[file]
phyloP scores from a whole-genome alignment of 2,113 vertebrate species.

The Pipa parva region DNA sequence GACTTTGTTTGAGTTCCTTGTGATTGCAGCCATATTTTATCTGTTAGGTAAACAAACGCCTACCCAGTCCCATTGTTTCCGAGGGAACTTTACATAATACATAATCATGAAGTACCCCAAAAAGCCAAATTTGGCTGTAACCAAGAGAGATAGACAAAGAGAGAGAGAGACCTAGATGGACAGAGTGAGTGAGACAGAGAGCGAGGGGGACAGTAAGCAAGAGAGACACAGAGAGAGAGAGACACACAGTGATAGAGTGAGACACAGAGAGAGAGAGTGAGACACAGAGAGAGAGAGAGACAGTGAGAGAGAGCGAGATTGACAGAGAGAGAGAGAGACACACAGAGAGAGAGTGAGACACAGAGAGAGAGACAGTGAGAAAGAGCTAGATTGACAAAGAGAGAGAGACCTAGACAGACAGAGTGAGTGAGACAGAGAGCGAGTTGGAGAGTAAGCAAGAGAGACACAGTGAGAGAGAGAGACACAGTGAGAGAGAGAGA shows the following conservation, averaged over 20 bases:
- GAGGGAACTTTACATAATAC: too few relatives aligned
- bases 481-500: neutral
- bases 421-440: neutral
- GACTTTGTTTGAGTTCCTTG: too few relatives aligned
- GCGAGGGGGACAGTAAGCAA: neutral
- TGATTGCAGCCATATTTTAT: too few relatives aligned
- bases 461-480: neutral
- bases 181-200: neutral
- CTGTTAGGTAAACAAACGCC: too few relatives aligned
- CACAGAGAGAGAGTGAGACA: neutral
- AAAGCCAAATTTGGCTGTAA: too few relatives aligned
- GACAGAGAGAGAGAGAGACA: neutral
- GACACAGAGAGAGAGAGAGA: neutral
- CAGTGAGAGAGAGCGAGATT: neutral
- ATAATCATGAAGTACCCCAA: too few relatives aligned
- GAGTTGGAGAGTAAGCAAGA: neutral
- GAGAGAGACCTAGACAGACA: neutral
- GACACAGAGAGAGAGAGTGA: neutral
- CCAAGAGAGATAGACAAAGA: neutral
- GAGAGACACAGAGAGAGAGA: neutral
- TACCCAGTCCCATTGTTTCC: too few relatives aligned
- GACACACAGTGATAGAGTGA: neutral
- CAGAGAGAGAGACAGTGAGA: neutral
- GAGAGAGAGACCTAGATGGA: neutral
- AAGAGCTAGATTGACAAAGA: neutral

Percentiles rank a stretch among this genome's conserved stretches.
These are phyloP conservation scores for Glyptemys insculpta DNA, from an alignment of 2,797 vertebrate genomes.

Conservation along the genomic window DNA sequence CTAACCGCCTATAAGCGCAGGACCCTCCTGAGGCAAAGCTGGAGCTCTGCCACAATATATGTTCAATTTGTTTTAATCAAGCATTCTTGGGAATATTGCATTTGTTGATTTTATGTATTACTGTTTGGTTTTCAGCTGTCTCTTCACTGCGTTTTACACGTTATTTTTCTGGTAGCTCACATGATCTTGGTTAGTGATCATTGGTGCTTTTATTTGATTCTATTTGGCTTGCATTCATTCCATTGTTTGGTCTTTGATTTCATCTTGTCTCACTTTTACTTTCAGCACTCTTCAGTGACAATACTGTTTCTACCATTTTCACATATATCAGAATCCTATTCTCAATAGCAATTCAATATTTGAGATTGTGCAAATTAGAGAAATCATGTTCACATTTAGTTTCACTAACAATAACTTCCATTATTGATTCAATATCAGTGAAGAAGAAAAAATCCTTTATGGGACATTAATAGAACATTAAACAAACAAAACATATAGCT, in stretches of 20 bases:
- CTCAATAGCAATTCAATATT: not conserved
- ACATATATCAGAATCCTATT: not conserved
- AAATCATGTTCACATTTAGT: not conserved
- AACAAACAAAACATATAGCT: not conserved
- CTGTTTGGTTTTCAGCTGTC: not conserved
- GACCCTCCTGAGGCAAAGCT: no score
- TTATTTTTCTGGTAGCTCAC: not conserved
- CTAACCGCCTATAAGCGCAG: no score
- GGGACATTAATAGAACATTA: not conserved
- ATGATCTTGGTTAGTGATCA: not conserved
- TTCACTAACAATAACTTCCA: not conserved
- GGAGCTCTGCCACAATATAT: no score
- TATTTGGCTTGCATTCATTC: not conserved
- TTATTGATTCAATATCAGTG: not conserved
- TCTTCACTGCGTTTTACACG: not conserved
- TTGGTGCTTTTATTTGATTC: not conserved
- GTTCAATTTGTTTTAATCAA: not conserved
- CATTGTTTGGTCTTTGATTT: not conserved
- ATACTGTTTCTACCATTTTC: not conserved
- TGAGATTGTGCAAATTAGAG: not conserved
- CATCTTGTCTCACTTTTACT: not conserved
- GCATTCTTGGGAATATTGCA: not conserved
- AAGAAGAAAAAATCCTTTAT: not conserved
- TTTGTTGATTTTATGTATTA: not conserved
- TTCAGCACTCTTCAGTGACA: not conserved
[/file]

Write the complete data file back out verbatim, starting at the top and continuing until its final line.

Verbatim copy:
phyloP scores from a whole-genome alignment of 2,113 vertebrate species.

The Pipa parva region DNA sequence GACTTTGTTTGAGTTCCTTGTGATTGCAGCCATATTTTATCTGTTAGGTAAACAAACGCCTACCCAGTCCCATTGTTTCCGAGGGAACTTTACATAATACATAATCATGAAGTACCCCAAAAAGCCAAATTTGGCTGTAACCAAGAGAGATAGACAAAGAGAGAGAGAGACCTAGATGGACAGAGTGAGTGAGACAGAGAGCGAGGGGGACAGTAAGCAAGAGAGACACAGAGAGAGAGAGACACACAGTGATAGAGTGAGACACAGAGAGAGAGAGTGAGACACAGAGAGAGAGAGAGACAGTGAGAGAGAGCGAGATTGACAGAGAGAGAGAGAGACACACAGAGAGAGAGTGAGACACAGAGAGAGAGACAGTGAGAAAGAGCTAGATTGACAAAGAGAGAGAGACCTAGACAGACAGAGTGAGTGAGACAGAGAGCGAGTTGGAGAGTAAGCAAGAGAGACACAGTGAGAGAGAGAGACACAGTGAGAGAGAGAGA shows the following conservation, averaged over 20 bases:
- GAGGGAACTTTACATAATAC: too few relatives aligned
- bases 481-500: neutral
- bases 421-440: neutral
- GACTTTGTTTGAGTTCCTTG: too few relatives aligned
- GCGAGGGGGACAGTAAGCAA: neutral
- TGATTGCAGCCATATTTTAT: too few relatives aligned
- bases 461-480: neutral
- bases 181-200: neutral
- CTGTTAGGTAAACAAACGCC: too few relatives aligned
- CACAGAGAGAGAGTGAGACA: neutral
- AAAGCCAAATTTGGCTGTAA: too few relatives aligned
- GACAGAGAGAGAGAGAGACA: neutral
- GACACAGAGAGAGAGAGAGA: neutral
- CAGTGAGAGAGAGCGAGATT: neutral
- ATAATCATGAAGTACCCCAA: too few relatives aligned
- GAGTTGGAGAGTAAGCAAGA: neutral
- GAGAGAGACCTAGACAGACA: neutral
- GACACAGAGAGAGAGAGTGA: neutral
- CCAAGAGAGATAGACAAAGA: neutral
- GAGAGACACAGAGAGAGAGA: neutral
- TACCCAGTCCCATTGTTTCC: too few relatives aligned
- GACACACAGTGATAGAGTGA: neutral
- CAGAGAGAGAGACAGTGAGA: neutral
- GAGAGAGAGACCTAGATGGA: neutral
- AAGAGCTAGATTGACAAAGA: neutral

Percentiles rank a stretch among this genome's conserved stretches.
These are phyloP conservation scores for Glyptemys insculpta DNA, from an alignment of 2,797 vertebrate genomes.

Conservation along the genomic window DNA sequence CTAACCGCCTATAAGCGCAGGACCCTCCTGAGGCAAAGCTGGAGCTCTGCCACAATATATGTTCAATTTGTTTTAATCAAGCATTCTTGGGAATATTGCATTTGTTGATTTTATGTATTACTGTTTGGTTTTCAGCTGTCTCTTCACTGCGTTTTACACGTTATTTTTCTGGTAGCTCACATGATCTTGGTTAGTGATCATTGGTGCTTTTATTTGATTCTATTTGGCTTGCATTCATTCCATTGTTTGGTCTTTGATTTCATCTTGTCTCACTTTTACTTTCAGCACTCTTCAGTGACAATACTGTTTCTACCATTTTCACATATATCAGAATCCTATTCTCAATAGCAATTCAATATTTGAGATTGTGCAAATTAGAGAAATCATGTTCACATTTAGTTTCACTAACAATAACTTCCATTATTGATTCAATATCAGTGAAGAAGAAAAAATCCTTTATGGGACATTAATAGAACATTAAACAAACAAAACATATAGCT, in stretches of 20 bases:
- CTCAATAGCAATTCAATATT: not conserved
- ACATATATCAGAATCCTATT: not conserved
- AAATCATGTTCACATTTAGT: not conserved
- AACAAACAAAACATATAGCT: not conserved
- CTGTTTGGTTTTCAGCTGTC: not conserved
- GACCCTCCTGAGGCAAAGCT: no score
- TTATTTTTCTGGTAGCTCAC: not conserved
- CTAACCGCCTATAAGCGCAG: no score
- GGGACATTAATAGAACATTA: not conserved
- ATGATCTTGGTTAGTGATCA: not conserved
- TTCACTAACAATAACTTCCA: not conserved
- GGAGCTCTGCCACAATATAT: no score
- TATTTGGCTTGCATTCATTC: not conserved
- TTATTGATTCAATATCAGTG: not conserved
- TCTTCACTGCGTTTTACACG: not conserved
- TTGGTGCTTTTATTTGATTC: not conserved
- GTTCAATTTGTTTTAATCAA: not conserved
- CATTGTTTGGTCTTTGATTT: not conserved
- ATACTGTTTCTACCATTTTC: not conserved
- TGAGATTGTGCAAATTAGAG: not conserved
- CATCTTGTCTCACTTTTACT: not conserved
- GCATTCTTGGGAATATTGCA: not conserved
- AAGAAGAAAAAATCCTTTAT: not conserved
- TTTGTTGATTTTATGTATTA: not conserved
- TTCAGCACTCTTCAGTGACA: not conserved